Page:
Since 2007, support from USAID has enabled more than 250 million people in low- and middle- income countries to receive low-cost packages of essential medicines for NTDs — a practice the World Health Organization (WHO) refers to as “preventive chemotherapy.” In 2012, Britain expanded its support of preventive chemotherapy, with shared targets to eliminate NTDs such as lymphatic filariasis, onchocerciasis, trachoma, and leprosy. Beyond Britain and the United States, however, very little is being done to leverage preventive chemotherapy against NTDs. There is an urgent need to encourage all of the G-20 countries (and the Nigerian government) to make similar commitments.

Preventive chemotherapy is considered one of the world’s most cost-efficient public health schemes, typically costing less than $0.50 per person annually. Ensuring full G-20 participation in financing preventive chemotherapy for NTDs — whether it is for their own countries or for less fortunate disease-endemic countries — should become a high priority for future G-20 summits and discussions. According to the WHO, approximately 1.9 billion people require preventive chemotherapy for NTDs worldwide, yet only about 700 million people (36 percent) currently receive access to essential NTD medicines. Global cooperation among the G-20 and Nigeria is essential for full NTD coverage.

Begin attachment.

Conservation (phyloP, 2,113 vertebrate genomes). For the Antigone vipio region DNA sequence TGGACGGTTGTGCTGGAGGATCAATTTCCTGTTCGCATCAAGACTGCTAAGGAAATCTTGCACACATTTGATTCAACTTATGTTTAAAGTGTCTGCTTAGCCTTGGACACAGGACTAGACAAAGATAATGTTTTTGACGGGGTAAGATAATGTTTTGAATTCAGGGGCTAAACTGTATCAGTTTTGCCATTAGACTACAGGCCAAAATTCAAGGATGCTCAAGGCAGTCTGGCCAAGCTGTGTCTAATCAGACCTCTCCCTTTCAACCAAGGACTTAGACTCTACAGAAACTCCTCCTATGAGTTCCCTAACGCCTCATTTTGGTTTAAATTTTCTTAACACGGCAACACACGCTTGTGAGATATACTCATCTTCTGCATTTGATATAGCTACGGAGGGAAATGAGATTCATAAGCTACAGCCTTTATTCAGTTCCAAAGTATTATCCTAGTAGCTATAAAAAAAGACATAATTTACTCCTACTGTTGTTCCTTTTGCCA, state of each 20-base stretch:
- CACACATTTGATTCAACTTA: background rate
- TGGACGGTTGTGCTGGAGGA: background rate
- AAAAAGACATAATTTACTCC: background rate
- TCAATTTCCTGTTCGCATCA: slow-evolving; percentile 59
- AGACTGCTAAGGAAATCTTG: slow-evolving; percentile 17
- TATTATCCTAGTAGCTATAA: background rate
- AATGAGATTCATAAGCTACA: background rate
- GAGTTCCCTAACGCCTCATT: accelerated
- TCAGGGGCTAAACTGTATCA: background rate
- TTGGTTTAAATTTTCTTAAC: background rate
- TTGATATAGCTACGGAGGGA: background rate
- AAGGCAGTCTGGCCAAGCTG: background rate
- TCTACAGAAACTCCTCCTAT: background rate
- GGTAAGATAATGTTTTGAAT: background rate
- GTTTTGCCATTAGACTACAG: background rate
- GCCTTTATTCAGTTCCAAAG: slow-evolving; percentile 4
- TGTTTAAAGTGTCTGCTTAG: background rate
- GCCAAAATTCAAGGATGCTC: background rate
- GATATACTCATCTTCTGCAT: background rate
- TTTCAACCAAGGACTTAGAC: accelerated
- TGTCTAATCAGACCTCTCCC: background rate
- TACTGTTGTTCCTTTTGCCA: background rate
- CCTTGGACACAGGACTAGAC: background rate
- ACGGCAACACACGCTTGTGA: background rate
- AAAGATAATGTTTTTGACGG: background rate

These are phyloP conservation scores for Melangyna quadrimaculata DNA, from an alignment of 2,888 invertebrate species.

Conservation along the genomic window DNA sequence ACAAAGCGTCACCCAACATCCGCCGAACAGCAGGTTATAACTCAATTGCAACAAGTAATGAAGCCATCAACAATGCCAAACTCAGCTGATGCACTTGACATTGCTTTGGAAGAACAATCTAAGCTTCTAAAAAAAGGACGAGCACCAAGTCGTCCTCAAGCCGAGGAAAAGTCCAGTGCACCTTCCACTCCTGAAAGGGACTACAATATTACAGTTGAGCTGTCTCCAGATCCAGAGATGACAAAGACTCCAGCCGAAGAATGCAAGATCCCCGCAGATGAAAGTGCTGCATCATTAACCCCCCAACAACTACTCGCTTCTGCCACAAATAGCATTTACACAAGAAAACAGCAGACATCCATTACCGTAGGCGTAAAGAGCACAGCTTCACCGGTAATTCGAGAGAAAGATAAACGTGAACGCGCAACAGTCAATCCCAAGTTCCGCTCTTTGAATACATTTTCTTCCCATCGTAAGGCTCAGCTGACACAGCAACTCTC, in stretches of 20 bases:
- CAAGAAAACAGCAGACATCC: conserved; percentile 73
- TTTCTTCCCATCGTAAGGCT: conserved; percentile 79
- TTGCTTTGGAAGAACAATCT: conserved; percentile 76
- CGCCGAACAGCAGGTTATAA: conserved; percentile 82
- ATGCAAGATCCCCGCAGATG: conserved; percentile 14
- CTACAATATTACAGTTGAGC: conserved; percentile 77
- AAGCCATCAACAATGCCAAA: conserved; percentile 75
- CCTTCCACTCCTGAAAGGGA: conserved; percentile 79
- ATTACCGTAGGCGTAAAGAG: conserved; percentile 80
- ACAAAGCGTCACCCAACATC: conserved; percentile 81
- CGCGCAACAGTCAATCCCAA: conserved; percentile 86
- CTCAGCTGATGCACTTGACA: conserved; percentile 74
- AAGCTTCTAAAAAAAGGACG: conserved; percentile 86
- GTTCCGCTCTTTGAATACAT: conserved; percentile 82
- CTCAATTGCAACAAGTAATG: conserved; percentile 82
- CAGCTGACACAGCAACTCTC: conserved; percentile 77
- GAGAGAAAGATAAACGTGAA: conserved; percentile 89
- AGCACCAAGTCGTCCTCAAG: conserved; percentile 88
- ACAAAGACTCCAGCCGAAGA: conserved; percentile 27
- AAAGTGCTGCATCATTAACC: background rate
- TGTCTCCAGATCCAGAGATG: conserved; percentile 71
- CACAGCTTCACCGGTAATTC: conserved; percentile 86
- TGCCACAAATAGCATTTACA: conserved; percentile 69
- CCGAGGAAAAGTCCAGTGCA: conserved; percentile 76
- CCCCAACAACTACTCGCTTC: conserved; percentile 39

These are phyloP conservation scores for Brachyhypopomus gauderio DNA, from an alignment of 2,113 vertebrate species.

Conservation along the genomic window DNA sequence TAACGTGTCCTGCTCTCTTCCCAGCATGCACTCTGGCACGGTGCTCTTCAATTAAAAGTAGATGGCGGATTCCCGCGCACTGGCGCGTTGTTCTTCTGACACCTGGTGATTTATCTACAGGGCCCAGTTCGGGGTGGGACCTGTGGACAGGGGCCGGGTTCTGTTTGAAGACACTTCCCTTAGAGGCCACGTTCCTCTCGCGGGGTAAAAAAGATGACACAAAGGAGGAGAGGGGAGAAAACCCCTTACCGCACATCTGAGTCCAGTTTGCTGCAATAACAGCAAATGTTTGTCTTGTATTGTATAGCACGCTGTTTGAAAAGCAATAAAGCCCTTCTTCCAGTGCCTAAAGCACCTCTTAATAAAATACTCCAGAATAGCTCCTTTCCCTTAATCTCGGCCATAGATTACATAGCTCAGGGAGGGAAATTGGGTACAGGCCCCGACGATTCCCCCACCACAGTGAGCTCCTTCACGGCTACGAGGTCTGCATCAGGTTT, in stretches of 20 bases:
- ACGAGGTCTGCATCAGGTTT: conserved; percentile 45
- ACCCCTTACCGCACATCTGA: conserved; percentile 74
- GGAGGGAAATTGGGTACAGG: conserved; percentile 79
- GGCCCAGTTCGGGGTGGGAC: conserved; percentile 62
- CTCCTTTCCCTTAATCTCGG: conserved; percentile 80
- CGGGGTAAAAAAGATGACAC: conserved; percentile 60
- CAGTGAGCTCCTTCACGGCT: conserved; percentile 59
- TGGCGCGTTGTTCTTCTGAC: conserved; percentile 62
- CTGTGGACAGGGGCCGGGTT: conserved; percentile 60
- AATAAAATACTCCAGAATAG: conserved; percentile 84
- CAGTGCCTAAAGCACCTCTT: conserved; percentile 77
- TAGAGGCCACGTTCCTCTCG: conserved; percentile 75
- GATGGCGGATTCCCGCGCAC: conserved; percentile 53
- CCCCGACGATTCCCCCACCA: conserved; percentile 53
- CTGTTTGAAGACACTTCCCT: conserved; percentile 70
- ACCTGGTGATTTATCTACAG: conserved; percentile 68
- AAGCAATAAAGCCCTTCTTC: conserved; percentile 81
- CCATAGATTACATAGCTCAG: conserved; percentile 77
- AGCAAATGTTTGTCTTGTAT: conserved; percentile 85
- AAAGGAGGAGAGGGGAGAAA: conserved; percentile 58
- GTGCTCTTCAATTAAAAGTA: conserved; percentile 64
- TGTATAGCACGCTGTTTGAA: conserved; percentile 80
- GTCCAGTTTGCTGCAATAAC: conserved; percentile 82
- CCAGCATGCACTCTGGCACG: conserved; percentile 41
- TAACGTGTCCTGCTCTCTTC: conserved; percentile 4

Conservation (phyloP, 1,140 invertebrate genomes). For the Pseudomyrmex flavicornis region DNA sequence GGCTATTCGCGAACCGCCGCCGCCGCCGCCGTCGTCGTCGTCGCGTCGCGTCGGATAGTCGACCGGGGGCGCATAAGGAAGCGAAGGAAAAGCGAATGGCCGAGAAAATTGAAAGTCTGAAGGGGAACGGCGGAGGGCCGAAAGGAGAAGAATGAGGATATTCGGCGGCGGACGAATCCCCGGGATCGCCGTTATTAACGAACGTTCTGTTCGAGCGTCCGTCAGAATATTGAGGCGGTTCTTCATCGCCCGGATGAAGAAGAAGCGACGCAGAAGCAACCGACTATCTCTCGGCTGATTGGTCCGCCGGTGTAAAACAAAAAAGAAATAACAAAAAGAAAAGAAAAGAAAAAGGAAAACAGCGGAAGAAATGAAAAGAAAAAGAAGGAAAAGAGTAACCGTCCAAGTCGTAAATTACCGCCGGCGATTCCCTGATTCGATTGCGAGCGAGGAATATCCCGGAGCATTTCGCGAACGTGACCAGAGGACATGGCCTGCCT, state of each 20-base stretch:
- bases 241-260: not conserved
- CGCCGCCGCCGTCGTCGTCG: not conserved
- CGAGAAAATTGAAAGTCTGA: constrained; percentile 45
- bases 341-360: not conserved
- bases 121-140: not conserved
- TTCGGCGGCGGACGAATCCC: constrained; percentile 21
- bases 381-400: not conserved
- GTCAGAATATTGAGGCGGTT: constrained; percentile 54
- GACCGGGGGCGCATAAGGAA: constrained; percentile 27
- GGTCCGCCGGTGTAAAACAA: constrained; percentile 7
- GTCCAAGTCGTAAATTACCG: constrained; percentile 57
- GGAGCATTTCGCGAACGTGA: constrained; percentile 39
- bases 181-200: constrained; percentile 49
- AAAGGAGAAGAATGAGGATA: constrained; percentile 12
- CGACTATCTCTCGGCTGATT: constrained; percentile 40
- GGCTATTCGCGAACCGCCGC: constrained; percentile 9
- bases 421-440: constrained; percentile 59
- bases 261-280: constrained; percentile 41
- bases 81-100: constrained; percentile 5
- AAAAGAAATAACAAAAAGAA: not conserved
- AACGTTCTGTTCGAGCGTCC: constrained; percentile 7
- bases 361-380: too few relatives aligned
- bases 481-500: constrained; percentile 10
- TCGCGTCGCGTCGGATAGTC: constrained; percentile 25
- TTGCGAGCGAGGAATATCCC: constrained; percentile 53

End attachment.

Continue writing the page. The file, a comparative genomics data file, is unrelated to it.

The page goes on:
At the same time, the G-20 should take the lead in developing new vaccines and treatments for NTDs. Almost all biotechnology and life-science products are currently developed, manufactured, and tested in G-20 countries, including Brazil, China, India, and Indonesia — meaning that these countries could take leadership in developing new vaccines specifically for NTDs. Such antipoverty vaccines could target NTDs that can’t be treated with preventive chemotherapy alone – such as leishmaniasis and Chagas disease, which cause more than 60,000 deaths per year, and economic losses that exceed $7 billion for Chagas disease alone.